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08/02/08 12:16 AM ET

Yanks' bats quiet in Ponson's fine effort

Starter delivers with help from defense, but Angels get to Rivera

NEW YORK -- If the Yankees' game plan came over-the-counter, the instructions would insist that Mariano Rivera be the ninth inning go-to guy. In non-save situations, though, your results may vary.

Rivera continued his bizarre struggles when pitching in tie games, allowing Torii Hunter's go-ahead single as the Angels edged the Yankees, 1-0, on Friday in a game that was dominated by two sterling pitching performances.

"It's definitely hard," Rivera said. "You see your teammates battling there with tremendous defense and when you pitch and go in there and don't do the job, it's disappointing."

Taking the mound after Sidney Ponson hurled seven scoreless innings and Damaso Marte fired a blank eighth for New York, Rivera (4-4) issued a rare five-pitch walk to Mark Teixiera opening the decisive frame.

Vladimir Guerrero poked a single to right field, moving the go-ahead run to third base before Hunter drilled a hit off the left side of the mound and into center field to bring home pinch-runner Reggie Willits with the first and only run of the game.

It was a familiar and frustrating theme for Rivera, who has allowed all but one of his eight runs this season in non-save situations, yet remains a perfect 26-for-26 when pitching with a save on the line. He, like everyone else, drew a blank when tapped for possible reasons.

"I would say it just happens," Rivera said. "I wish I could explain it. If somebody can explain that to me, because when I'm going there, it's nothing-nothing. Hopefully I can get three people out and get these guys to put something on the board."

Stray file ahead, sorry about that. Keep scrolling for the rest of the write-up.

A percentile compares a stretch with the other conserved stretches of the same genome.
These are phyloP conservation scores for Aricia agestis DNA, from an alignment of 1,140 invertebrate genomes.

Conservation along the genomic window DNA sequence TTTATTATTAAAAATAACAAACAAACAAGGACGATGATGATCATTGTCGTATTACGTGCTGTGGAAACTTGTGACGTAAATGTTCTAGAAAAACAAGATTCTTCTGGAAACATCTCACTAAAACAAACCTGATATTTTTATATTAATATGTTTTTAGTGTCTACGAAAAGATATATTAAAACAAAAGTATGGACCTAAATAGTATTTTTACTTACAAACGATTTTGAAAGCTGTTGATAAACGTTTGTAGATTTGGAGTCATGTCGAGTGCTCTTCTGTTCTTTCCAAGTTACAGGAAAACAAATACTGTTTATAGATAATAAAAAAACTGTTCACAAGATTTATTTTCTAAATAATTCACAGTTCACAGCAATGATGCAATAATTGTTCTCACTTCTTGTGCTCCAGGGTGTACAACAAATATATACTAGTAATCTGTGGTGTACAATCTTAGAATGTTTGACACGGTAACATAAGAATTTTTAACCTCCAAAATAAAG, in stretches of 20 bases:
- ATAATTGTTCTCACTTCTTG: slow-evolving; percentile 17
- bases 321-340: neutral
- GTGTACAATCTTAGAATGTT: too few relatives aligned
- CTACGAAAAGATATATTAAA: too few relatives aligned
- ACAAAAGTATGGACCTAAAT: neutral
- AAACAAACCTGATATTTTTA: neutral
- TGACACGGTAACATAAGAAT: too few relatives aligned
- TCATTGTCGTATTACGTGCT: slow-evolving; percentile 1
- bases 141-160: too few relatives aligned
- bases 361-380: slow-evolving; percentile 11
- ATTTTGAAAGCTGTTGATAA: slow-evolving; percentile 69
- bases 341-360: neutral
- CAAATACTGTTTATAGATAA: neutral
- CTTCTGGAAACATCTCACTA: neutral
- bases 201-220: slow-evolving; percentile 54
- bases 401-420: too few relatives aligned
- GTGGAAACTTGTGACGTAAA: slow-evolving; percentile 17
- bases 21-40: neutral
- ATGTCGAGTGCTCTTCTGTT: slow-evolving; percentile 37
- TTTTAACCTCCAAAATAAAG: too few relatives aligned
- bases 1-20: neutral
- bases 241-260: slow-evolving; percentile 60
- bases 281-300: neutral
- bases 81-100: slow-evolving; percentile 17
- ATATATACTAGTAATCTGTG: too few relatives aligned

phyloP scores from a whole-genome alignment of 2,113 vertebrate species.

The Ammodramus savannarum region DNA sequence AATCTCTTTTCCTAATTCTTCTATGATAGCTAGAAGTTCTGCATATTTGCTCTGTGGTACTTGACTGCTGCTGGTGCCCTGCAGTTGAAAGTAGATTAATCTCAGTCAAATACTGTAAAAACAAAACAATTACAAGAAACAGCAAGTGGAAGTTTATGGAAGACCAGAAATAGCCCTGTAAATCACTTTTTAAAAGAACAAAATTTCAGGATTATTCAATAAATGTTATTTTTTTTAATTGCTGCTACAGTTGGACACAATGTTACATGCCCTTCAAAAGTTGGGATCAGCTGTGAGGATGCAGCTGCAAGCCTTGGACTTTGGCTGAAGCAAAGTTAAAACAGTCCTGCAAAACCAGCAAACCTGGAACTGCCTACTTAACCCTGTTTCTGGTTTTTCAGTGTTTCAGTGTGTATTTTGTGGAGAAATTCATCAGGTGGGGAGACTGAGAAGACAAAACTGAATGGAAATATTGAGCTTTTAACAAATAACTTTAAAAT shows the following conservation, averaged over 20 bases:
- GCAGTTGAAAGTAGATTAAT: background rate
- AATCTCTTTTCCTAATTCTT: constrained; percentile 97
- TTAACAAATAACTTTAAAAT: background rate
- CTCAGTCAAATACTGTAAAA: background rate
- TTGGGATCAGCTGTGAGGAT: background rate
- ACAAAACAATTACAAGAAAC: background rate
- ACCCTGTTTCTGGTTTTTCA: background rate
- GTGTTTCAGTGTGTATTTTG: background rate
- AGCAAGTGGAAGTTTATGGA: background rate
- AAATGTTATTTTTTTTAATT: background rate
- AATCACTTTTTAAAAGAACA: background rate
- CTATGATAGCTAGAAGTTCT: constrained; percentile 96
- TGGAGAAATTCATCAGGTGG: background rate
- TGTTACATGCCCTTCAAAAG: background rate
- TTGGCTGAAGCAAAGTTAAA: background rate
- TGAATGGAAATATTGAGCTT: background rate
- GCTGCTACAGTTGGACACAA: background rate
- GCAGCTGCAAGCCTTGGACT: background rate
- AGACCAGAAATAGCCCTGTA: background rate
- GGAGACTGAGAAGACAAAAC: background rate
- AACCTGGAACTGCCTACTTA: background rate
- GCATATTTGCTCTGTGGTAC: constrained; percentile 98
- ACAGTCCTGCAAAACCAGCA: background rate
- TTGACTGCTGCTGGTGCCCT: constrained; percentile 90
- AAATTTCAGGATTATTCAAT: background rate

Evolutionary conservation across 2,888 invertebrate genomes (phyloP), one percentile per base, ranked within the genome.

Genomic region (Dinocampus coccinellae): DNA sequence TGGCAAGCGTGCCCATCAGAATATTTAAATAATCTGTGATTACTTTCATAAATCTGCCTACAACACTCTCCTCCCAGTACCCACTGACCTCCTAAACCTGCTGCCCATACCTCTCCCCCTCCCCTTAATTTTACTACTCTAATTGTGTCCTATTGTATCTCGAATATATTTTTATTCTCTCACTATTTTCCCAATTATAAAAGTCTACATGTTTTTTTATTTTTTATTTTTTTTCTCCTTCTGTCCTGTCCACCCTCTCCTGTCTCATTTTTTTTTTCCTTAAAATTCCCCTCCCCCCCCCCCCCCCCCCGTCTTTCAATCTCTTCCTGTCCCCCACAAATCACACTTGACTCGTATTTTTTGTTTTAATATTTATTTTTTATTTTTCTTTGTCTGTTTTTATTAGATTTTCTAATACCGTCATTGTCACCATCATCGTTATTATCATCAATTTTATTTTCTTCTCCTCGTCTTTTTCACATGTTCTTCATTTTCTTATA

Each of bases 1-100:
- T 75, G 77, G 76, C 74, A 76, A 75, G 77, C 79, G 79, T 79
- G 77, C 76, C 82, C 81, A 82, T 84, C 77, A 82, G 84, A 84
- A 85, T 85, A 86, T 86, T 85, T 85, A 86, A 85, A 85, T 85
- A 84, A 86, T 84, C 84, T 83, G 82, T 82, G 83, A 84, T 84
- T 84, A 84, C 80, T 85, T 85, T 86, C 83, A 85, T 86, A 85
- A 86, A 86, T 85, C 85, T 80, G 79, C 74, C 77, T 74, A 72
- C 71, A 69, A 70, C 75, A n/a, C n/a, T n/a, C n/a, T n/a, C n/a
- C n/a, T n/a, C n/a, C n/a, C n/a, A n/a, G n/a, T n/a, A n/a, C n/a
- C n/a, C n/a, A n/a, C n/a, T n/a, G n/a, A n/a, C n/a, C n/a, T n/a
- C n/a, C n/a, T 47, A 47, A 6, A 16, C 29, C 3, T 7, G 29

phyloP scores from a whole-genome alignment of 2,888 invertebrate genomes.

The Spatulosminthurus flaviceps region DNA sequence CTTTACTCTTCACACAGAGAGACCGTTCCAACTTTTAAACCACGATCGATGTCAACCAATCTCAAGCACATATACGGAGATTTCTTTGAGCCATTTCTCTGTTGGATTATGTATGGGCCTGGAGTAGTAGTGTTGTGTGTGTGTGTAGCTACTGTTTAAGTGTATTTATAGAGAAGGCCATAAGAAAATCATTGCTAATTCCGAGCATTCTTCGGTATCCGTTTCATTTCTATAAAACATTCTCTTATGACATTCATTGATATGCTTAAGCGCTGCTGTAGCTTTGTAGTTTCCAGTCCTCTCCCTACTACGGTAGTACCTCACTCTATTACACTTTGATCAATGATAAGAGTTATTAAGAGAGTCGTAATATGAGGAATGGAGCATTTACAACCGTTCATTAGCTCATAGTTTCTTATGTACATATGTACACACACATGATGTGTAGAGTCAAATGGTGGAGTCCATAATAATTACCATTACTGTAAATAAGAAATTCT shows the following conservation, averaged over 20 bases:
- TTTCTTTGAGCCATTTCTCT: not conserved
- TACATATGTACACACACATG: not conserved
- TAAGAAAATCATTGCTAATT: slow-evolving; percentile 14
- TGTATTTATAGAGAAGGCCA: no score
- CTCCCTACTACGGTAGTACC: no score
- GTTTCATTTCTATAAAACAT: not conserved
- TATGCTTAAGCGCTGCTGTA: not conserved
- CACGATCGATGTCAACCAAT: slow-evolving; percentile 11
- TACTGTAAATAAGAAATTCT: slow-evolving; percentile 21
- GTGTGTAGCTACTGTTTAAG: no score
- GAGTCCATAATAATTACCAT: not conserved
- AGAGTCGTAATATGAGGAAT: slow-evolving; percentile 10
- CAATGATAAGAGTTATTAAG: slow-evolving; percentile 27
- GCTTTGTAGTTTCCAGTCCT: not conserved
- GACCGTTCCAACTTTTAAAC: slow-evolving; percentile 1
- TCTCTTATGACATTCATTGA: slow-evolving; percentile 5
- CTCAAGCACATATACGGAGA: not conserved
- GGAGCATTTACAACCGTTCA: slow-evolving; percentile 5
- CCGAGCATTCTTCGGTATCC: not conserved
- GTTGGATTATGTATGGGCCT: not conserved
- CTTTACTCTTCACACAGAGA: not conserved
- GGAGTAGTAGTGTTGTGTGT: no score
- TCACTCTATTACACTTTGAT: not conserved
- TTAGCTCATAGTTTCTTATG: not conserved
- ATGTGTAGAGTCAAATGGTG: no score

Yankees manager Joe Girardi will not adjust his bullpen sequence, saying of Rivera,"I'm going to continue to go to him, because that's his job. Mo is the greatest closer of all time. It just didn't work tonight."

Francisco Rodriguez retired the Yankees in the home half to secure his 45th save for the Angels, who own baseball's best record and continue to enjoy a cushy lead in the American League West. The Yankees, meanwhile, have lost five of their last six and dropped 5 1/2 games back in the AL East.

"We're facing good pitching," Jason Giambi said. "Those guys are good. You've got to tip your cap -- they've pitched great, and you've got to pitch a good game to keep yourselves in the ballgame against them. They don't make that many mistakes."

Though he earned a no-decision, Ponson stuck with the Angels' Ervin Santana and matched him zero for zero through seven innings. Making his sixth start this season since joining the Yankees, Ponson turned in his best performance, shutting the Angels' potent lineup out on two hits with four walks -- though he had plenty of help from his defense, which crashed into walls all night behind him.

"They know I throw the ball over the plate and I don't strike people out," Ponson said. "I'm a contact pitcher and I work fast and keep these guys on their toes. They made plays behind me."